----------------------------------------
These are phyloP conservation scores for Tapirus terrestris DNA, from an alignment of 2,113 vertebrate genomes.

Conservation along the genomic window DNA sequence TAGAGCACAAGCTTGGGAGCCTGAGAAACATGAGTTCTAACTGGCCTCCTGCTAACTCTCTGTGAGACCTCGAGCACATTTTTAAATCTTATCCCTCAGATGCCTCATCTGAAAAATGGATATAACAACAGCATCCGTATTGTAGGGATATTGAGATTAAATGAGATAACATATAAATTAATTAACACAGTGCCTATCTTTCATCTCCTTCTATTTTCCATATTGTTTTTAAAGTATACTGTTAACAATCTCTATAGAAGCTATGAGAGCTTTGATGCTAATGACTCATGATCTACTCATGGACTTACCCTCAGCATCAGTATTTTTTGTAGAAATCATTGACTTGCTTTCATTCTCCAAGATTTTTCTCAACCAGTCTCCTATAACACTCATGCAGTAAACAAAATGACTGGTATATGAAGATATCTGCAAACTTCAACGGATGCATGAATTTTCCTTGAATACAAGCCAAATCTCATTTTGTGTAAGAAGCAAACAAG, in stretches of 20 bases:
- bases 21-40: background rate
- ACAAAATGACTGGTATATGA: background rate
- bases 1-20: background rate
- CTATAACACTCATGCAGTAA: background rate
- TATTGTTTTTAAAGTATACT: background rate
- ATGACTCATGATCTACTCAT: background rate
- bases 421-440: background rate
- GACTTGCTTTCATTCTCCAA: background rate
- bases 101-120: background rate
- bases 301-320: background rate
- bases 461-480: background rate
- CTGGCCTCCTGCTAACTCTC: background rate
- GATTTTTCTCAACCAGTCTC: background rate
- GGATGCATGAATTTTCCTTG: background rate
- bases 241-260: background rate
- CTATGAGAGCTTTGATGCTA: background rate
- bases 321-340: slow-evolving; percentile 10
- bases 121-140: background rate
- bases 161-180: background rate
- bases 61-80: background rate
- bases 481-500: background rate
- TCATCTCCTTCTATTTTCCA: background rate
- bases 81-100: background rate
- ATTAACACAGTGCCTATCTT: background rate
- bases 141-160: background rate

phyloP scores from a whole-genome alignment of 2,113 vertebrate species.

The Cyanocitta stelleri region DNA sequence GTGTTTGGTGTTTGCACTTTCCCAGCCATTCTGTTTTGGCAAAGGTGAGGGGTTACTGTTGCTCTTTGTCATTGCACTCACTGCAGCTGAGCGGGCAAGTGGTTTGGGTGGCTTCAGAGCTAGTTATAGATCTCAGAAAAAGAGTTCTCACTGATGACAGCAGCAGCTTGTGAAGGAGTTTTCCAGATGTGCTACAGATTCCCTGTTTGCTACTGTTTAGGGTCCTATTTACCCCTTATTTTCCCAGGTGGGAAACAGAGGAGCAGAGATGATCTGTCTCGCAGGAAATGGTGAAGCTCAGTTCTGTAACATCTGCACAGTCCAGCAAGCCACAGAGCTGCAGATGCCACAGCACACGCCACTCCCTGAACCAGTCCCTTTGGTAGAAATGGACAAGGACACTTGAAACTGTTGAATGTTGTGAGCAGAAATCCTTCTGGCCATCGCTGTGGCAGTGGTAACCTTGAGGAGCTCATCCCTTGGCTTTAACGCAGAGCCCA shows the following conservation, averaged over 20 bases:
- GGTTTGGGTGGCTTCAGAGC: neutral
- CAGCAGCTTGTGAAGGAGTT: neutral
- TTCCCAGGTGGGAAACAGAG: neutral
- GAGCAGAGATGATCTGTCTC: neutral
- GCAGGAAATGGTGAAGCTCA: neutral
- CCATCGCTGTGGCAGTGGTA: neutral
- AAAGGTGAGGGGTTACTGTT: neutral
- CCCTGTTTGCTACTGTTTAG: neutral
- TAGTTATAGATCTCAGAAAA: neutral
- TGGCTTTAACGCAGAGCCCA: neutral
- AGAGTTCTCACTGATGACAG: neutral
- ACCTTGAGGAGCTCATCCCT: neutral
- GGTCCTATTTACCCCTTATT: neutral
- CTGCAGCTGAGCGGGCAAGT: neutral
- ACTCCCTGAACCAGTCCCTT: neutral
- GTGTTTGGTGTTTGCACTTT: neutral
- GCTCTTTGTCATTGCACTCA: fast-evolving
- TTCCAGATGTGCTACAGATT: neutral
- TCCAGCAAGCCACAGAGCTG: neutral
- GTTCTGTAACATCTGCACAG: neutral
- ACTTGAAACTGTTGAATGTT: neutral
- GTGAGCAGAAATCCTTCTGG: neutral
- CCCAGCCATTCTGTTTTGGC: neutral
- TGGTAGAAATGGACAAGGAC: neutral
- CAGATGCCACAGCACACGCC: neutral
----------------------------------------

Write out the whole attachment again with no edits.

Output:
These are phyloP conservation scores for Tapirus terrestris DNA, from an alignment of 2,113 vertebrate genomes.

Conservation along the genomic window DNA sequence TAGAGCACAAGCTTGGGAGCCTGAGAAACATGAGTTCTAACTGGCCTCCTGCTAACTCTCTGTGAGACCTCGAGCACATTTTTAAATCTTATCCCTCAGATGCCTCATCTGAAAAATGGATATAACAACAGCATCCGTATTGTAGGGATATTGAGATTAAATGAGATAACATATAAATTAATTAACACAGTGCCTATCTTTCATCTCCTTCTATTTTCCATATTGTTTTTAAAGTATACTGTTAACAATCTCTATAGAAGCTATGAGAGCTTTGATGCTAATGACTCATGATCTACTCATGGACTTACCCTCAGCATCAGTATTTTTTGTAGAAATCATTGACTTGCTTTCATTCTCCAAGATTTTTCTCAACCAGTCTCCTATAACACTCATGCAGTAAACAAAATGACTGGTATATGAAGATATCTGCAAACTTCAACGGATGCATGAATTTTCCTTGAATACAAGCCAAATCTCATTTTGTGTAAGAAGCAAACAAG, in stretches of 20 bases:
- bases 21-40: background rate
- ACAAAATGACTGGTATATGA: background rate
- bases 1-20: background rate
- CTATAACACTCATGCAGTAA: background rate
- TATTGTTTTTAAAGTATACT: background rate
- ATGACTCATGATCTACTCAT: background rate
- bases 421-440: background rate
- GACTTGCTTTCATTCTCCAA: background rate
- bases 101-120: background rate
- bases 301-320: background rate
- bases 461-480: background rate
- CTGGCCTCCTGCTAACTCTC: background rate
- GATTTTTCTCAACCAGTCTC: background rate
- GGATGCATGAATTTTCCTTG: background rate
- bases 241-260: background rate
- CTATGAGAGCTTTGATGCTA: background rate
- bases 321-340: slow-evolving; percentile 10
- bases 121-140: background rate
- bases 161-180: background rate
- bases 61-80: background rate
- bases 481-500: background rate
- TCATCTCCTTCTATTTTCCA: background rate
- bases 81-100: background rate
- ATTAACACAGTGCCTATCTT: background rate
- bases 141-160: background rate

phyloP scores from a whole-genome alignment of 2,113 vertebrate species.

The Cyanocitta stelleri region DNA sequence GTGTTTGGTGTTTGCACTTTCCCAGCCATTCTGTTTTGGCAAAGGTGAGGGGTTACTGTTGCTCTTTGTCATTGCACTCACTGCAGCTGAGCGGGCAAGTGGTTTGGGTGGCTTCAGAGCTAGTTATAGATCTCAGAAAAAGAGTTCTCACTGATGACAGCAGCAGCTTGTGAAGGAGTTTTCCAGATGTGCTACAGATTCCCTGTTTGCTACTGTTTAGGGTCCTATTTACCCCTTATTTTCCCAGGTGGGAAACAGAGGAGCAGAGATGATCTGTCTCGCAGGAAATGGTGAAGCTCAGTTCTGTAACATCTGCACAGTCCAGCAAGCCACAGAGCTGCAGATGCCACAGCACACGCCACTCCCTGAACCAGTCCCTTTGGTAGAAATGGACAAGGACACTTGAAACTGTTGAATGTTGTGAGCAGAAATCCTTCTGGCCATCGCTGTGGCAGTGGTAACCTTGAGGAGCTCATCCCTTGGCTTTAACGCAGAGCCCA shows the following conservation, averaged over 20 bases:
- GGTTTGGGTGGCTTCAGAGC: neutral
- CAGCAGCTTGTGAAGGAGTT: neutral
- TTCCCAGGTGGGAAACAGAG: neutral
- GAGCAGAGATGATCTGTCTC: neutral
- GCAGGAAATGGTGAAGCTCA: neutral
- CCATCGCTGTGGCAGTGGTA: neutral
- AAAGGTGAGGGGTTACTGTT: neutral
- CCCTGTTTGCTACTGTTTAG: neutral
- TAGTTATAGATCTCAGAAAA: neutral
- TGGCTTTAACGCAGAGCCCA: neutral
- AGAGTTCTCACTGATGACAG: neutral
- ACCTTGAGGAGCTCATCCCT: neutral
- GGTCCTATTTACCCCTTATT: neutral
- CTGCAGCTGAGCGGGCAAGT: neutral
- ACTCCCTGAACCAGTCCCTT: neutral
- GTGTTTGGTGTTTGCACTTT: neutral
- GCTCTTTGTCATTGCACTCA: fast-evolving
- TTCCAGATGTGCTACAGATT: neutral
- TCCAGCAAGCCACAGAGCTG: neutral
- GTTCTGTAACATCTGCACAG: neutral
- ACTTGAAACTGTTGAATGTT: neutral
- GTGAGCAGAAATCCTTCTGG: neutral
- CCCAGCCATTCTGTTTTGGC: neutral
- TGGTAGAAATGGACAAGGAC: neutral
- CAGATGCCACAGCACACGCC: neutral